“Ultimately, I am confident the rule of law will prevail. Joe Biden, our duly elected president, will assume office Jan. 20, and history will remember this as a sad but unsuccessful attempt to destroy our democratic republic.”
Republican Senate Minority Leader Rob Ortt, R-North Tonawanda, tweeted a response to the unrest in Washington.
“As a veteran, I’ve proudly fought for America’s right to protest peacefully. There is nothing peaceful about the chaos in Washington today. This is NOT who we are,” Ortt said.
The U.S. Capitol attack is deplorable, state Assembly Speaker Carl Heastie, D-Bronx, said in a statement.
“In the United States of America, we pride ourselves on a peaceful transition of power,” he said. “This is domestic terrorism and it is an attempt to overthrow the elected will of the American people.
“President Trump needs to call on his supporters to end this assault on our democracy. And he must – he absolutely must – concede that Joe Biden is the President-elect of the United States. This needs to end now.”
Assembly Minority Leader Will Barclay condemned the demonstrations in Washington.
“The situation unfolding in Washington D.C. is nothing short of tragic,” he said. “What we’ve witnessed today has no place in our country and should be condemned by anyone who considers themself a true American. Protests have always been part of political discourse, but the events at the Capitol have crossed every line imaginable. As a nation, we are better than this — and we need to show it immediately.”
New York Senate Majority Leader Andrea Stewart Cousins, D-Yonkers, also called out Trump for inciting baseless claims of election fraud, which led to Wednesday’s violence in Washington.
“Donald Trump began his presidency talking about ‘American carnage,’ and now that is how he is ending his time in office,” she said in a statement. “People are storming the U.S. Capitol because the President has told them he has been wronged, despite there being no evidence to support that claim. Over the past four years, more than any other time, we have seen that elections matters, voting matters and leadership matters. As president, Donald Trump has been a failure and the American people, our image and our values have paid the price.”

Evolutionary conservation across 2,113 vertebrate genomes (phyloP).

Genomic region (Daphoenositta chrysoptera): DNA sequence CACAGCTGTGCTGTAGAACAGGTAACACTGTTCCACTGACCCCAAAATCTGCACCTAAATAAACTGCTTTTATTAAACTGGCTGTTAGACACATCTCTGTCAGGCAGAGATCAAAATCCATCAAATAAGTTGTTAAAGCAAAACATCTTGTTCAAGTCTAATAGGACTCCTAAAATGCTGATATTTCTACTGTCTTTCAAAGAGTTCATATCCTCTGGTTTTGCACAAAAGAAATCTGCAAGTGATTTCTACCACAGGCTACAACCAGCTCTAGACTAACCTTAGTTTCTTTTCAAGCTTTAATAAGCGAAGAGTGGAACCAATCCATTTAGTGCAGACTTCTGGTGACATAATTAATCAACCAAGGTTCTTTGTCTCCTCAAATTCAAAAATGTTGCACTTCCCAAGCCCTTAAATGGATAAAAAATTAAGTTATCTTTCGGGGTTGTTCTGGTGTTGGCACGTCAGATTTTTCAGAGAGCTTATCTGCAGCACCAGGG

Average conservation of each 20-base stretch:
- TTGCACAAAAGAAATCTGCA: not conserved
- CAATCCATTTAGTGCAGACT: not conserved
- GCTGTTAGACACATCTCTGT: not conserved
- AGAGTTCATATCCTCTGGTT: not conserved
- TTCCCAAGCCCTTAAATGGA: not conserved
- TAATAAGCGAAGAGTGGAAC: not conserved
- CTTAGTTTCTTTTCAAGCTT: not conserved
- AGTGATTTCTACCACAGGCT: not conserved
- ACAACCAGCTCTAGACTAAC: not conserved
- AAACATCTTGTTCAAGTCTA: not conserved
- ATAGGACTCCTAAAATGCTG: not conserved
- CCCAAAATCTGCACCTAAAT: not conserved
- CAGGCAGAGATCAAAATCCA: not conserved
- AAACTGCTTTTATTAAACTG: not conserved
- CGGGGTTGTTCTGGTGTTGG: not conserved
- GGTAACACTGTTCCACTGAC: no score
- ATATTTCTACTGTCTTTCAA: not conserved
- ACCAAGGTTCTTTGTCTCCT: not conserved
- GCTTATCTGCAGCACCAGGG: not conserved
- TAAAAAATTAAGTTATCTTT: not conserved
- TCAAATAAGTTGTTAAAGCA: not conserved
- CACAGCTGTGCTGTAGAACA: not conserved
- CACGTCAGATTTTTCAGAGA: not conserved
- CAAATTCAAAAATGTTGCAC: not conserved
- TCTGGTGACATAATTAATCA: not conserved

The fury comes on the heels of Tuesday’s Senate runoff election in Georgia expected to flip the chamber to Democratic control.
Raphael Warnock became the first Black U.S. senator in Georgia history when he defeated U.S. Sen. Kelly Loeffler, putting Democrats within one seat of capturing a majority of the chamber. Jon Ossoff was declared the victor Wednesday after continuing to hold a steady lead over Republican U.S. Sen. David Perdue.
Schumer, 70, is slated to become the state’s first Senate majority leader if Ossoff wins, dethroning Sen. Majority Leader Mitch McConnell, R-Ky., from the position after five years.
Around noon Wednesday, Stewart-Cousins opened the 2021 state legislative session in Albany before the unrest began, speaking about hope for the future and change in Congress to officially kick off the next two-year term.
“There is hope and promise on the horizon,” Stewart-Cousins said from the floor, speaking of the hardships of the last 10 months brought on by the coronavirus pandemic. “Vaccines have begun to be distributed, a new president that we can trust to help New York, not hurt us, will soon take office.
“And we get to say good bye to Mitch! Because we won Georgia! And my good Friend, Chuck Schumer will be Majority Leader….and Chuck we need you!
“And today, despite the seditious actions of a few extremists, we are confident Congress will do its job and allow the Government to get back to work.”
Heastie congratulated Schumer on his new position Wednesday evening.
“As majority leader, I know he will use New York’s progressive values to right the wrongs of the last four years, and to move our country and our state forward,” Heastie said. “After the events we saw today at the U.S. Capitol, it is more obvious than ever that new leadership is needed. Senate Majority Leader Schumer is committed to protecting our democratic values and is the leader that American families need and deserve to have looking out for them in the Senate.”
Tribune News Service contributed to this report.